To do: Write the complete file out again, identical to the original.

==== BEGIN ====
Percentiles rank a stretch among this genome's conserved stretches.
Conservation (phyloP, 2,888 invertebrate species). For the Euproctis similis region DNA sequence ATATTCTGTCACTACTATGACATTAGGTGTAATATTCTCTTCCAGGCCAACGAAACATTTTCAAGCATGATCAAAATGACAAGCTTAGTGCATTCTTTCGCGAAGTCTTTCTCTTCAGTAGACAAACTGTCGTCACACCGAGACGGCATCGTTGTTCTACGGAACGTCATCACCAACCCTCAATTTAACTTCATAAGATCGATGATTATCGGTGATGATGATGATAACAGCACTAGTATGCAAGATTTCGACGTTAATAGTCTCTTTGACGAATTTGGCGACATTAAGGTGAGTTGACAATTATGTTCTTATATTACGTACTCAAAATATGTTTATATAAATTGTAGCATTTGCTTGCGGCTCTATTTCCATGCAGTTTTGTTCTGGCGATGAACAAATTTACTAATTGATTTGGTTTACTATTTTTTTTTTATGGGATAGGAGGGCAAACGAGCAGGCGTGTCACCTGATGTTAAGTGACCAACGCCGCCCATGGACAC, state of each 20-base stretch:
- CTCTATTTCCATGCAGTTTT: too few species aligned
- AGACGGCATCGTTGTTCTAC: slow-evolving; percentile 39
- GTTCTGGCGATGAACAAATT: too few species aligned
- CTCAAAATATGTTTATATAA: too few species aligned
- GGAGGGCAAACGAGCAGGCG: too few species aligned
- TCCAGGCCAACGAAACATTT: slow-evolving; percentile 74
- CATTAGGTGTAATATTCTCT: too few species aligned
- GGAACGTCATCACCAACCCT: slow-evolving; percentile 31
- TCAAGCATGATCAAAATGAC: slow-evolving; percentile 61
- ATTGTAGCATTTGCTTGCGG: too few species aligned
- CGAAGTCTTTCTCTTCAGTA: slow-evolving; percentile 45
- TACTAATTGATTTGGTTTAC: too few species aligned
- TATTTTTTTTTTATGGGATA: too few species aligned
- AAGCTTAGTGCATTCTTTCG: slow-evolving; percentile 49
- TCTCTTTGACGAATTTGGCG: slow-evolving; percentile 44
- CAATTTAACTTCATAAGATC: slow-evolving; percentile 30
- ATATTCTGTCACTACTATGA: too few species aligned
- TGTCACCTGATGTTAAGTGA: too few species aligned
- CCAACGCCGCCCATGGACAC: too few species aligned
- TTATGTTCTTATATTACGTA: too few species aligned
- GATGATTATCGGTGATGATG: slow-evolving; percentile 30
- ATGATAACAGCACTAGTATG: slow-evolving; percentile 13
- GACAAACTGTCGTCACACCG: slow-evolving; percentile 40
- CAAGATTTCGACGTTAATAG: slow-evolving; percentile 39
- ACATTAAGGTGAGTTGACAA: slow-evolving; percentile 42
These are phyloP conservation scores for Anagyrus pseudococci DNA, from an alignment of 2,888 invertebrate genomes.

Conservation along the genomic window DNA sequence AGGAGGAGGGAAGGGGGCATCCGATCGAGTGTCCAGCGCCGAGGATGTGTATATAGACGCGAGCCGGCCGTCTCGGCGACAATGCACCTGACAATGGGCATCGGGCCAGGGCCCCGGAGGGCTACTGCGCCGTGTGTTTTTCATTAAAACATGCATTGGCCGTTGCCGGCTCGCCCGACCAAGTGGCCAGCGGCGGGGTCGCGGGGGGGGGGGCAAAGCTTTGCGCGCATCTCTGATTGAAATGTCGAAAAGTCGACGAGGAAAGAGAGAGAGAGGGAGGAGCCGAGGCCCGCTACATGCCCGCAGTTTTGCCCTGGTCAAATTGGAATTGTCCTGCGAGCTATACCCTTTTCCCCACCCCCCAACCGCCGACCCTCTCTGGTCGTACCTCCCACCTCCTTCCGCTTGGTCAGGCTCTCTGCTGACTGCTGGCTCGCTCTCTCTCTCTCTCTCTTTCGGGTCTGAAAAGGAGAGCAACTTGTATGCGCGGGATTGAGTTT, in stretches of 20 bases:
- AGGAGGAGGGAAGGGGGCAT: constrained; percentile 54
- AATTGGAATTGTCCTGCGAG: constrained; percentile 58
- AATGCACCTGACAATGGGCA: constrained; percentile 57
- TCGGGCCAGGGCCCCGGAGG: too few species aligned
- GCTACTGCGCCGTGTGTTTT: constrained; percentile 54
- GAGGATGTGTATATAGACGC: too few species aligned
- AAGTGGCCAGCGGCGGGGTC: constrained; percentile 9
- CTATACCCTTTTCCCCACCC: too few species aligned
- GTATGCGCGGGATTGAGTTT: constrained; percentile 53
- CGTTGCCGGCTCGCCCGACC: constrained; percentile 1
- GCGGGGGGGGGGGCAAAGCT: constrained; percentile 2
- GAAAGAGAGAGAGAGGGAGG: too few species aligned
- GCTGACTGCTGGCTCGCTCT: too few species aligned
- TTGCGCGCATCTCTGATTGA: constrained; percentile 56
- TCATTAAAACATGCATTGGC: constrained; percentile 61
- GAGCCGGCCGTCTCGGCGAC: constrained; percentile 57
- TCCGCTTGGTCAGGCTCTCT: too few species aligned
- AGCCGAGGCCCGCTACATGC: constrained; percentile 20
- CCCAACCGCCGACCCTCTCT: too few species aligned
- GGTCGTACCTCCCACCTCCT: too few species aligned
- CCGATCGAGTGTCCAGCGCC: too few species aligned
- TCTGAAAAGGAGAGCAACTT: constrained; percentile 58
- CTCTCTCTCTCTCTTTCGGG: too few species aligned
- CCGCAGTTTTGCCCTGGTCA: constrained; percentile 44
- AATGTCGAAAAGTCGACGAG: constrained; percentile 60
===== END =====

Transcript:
Percentiles rank a stretch among this genome's conserved stretches.
Conservation (phyloP, 2,888 invertebrate species). For the Euproctis similis region DNA sequence ATATTCTGTCACTACTATGACATTAGGTGTAATATTCTCTTCCAGGCCAACGAAACATTTTCAAGCATGATCAAAATGACAAGCTTAGTGCATTCTTTCGCGAAGTCTTTCTCTTCAGTAGACAAACTGTCGTCACACCGAGACGGCATCGTTGTTCTACGGAACGTCATCACCAACCCTCAATTTAACTTCATAAGATCGATGATTATCGGTGATGATGATGATAACAGCACTAGTATGCAAGATTTCGACGTTAATAGTCTCTTTGACGAATTTGGCGACATTAAGGTGAGTTGACAATTATGTTCTTATATTACGTACTCAAAATATGTTTATATAAATTGTAGCATTTGCTTGCGGCTCTATTTCCATGCAGTTTTGTTCTGGCGATGAACAAATTTACTAATTGATTTGGTTTACTATTTTTTTTTTATGGGATAGGAGGGCAAACGAGCAGGCGTGTCACCTGATGTTAAGTGACCAACGCCGCCCATGGACAC, state of each 20-base stretch:
- CTCTATTTCCATGCAGTTTT: too few species aligned
- AGACGGCATCGTTGTTCTAC: slow-evolving; percentile 39
- GTTCTGGCGATGAACAAATT: too few species aligned
- CTCAAAATATGTTTATATAA: too few species aligned
- GGAGGGCAAACGAGCAGGCG: too few species aligned
- TCCAGGCCAACGAAACATTT: slow-evolving; percentile 74
- CATTAGGTGTAATATTCTCT: too few species aligned
- GGAACGTCATCACCAACCCT: slow-evolving; percentile 31
- TCAAGCATGATCAAAATGAC: slow-evolving; percentile 61
- ATTGTAGCATTTGCTTGCGG: too few species aligned
- CGAAGTCTTTCTCTTCAGTA: slow-evolving; percentile 45
- TACTAATTGATTTGGTTTAC: too few species aligned
- TATTTTTTTTTTATGGGATA: too few species aligned
- AAGCTTAGTGCATTCTTTCG: slow-evolving; percentile 49
- TCTCTTTGACGAATTTGGCG: slow-evolving; percentile 44
- CAATTTAACTTCATAAGATC: slow-evolving; percentile 30
- ATATTCTGTCACTACTATGA: too few species aligned
- TGTCACCTGATGTTAAGTGA: too few species aligned
- CCAACGCCGCCCATGGACAC: too few species aligned
- TTATGTTCTTATATTACGTA: too few species aligned
- GATGATTATCGGTGATGATG: slow-evolving; percentile 30
- ATGATAACAGCACTAGTATG: slow-evolving; percentile 13
- GACAAACTGTCGTCACACCG: slow-evolving; percentile 40
- CAAGATTTCGACGTTAATAG: slow-evolving; percentile 39
- ACATTAAGGTGAGTTGACAA: slow-evolving; percentile 42
These are phyloP conservation scores for Anagyrus pseudococci DNA, from an alignment of 2,888 invertebrate genomes.

Conservation along the genomic window DNA sequence AGGAGGAGGGAAGGGGGCATCCGATCGAGTGTCCAGCGCCGAGGATGTGTATATAGACGCGAGCCGGCCGTCTCGGCGACAATGCACCTGACAATGGGCATCGGGCCAGGGCCCCGGAGGGCTACTGCGCCGTGTGTTTTTCATTAAAACATGCATTGGCCGTTGCCGGCTCGCCCGACCAAGTGGCCAGCGGCGGGGTCGCGGGGGGGGGGGCAAAGCTTTGCGCGCATCTCTGATTGAAATGTCGAAAAGTCGACGAGGAAAGAGAGAGAGAGGGAGGAGCCGAGGCCCGCTACATGCCCGCAGTTTTGCCCTGGTCAAATTGGAATTGTCCTGCGAGCTATACCCTTTTCCCCACCCCCCAACCGCCGACCCTCTCTGGTCGTACCTCCCACCTCCTTCCGCTTGGTCAGGCTCTCTGCTGACTGCTGGCTCGCTCTCTCTCTCTCTCTCTTTCGGGTCTGAAAAGGAGAGCAACTTGTATGCGCGGGATTGAGTTT, in stretches of 20 bases:
- AGGAGGAGGGAAGGGGGCAT: constrained; percentile 54
- AATTGGAATTGTCCTGCGAG: constrained; percentile 58
- AATGCACCTGACAATGGGCA: constrained; percentile 57
- TCGGGCCAGGGCCCCGGAGG: too few species aligned
- GCTACTGCGCCGTGTGTTTT: constrained; percentile 54
- GAGGATGTGTATATAGACGC: too few species aligned
- AAGTGGCCAGCGGCGGGGTC: constrained; percentile 9
- CTATACCCTTTTCCCCACCC: too few species aligned
- GTATGCGCGGGATTGAGTTT: constrained; percentile 53
- CGTTGCCGGCTCGCCCGACC: constrained; percentile 1
- GCGGGGGGGGGGGCAAAGCT: constrained; percentile 2
- GAAAGAGAGAGAGAGGGAGG: too few species aligned
- GCTGACTGCTGGCTCGCTCT: too few species aligned
- TTGCGCGCATCTCTGATTGA: constrained; percentile 56
- TCATTAAAACATGCATTGGC: constrained; percentile 61
- GAGCCGGCCGTCTCGGCGAC: constrained; percentile 57
- TCCGCTTGGTCAGGCTCTCT: too few species aligned
- AGCCGAGGCCCGCTACATGC: constrained; percentile 20
- CCCAACCGCCGACCCTCTCT: too few species aligned
- GGTCGTACCTCCCACCTCCT: too few species aligned
- CCGATCGAGTGTCCAGCGCC: too few species aligned
- TCTGAAAAGGAGAGCAACTT: constrained; percentile 58
- CTCTCTCTCTCTCTTTCGGG: too few species aligned
- CCGCAGTTTTGCCCTGGTCA: constrained; percentile 44
- AATGTCGAAAAGTCGACGAG: constrained; percentile 60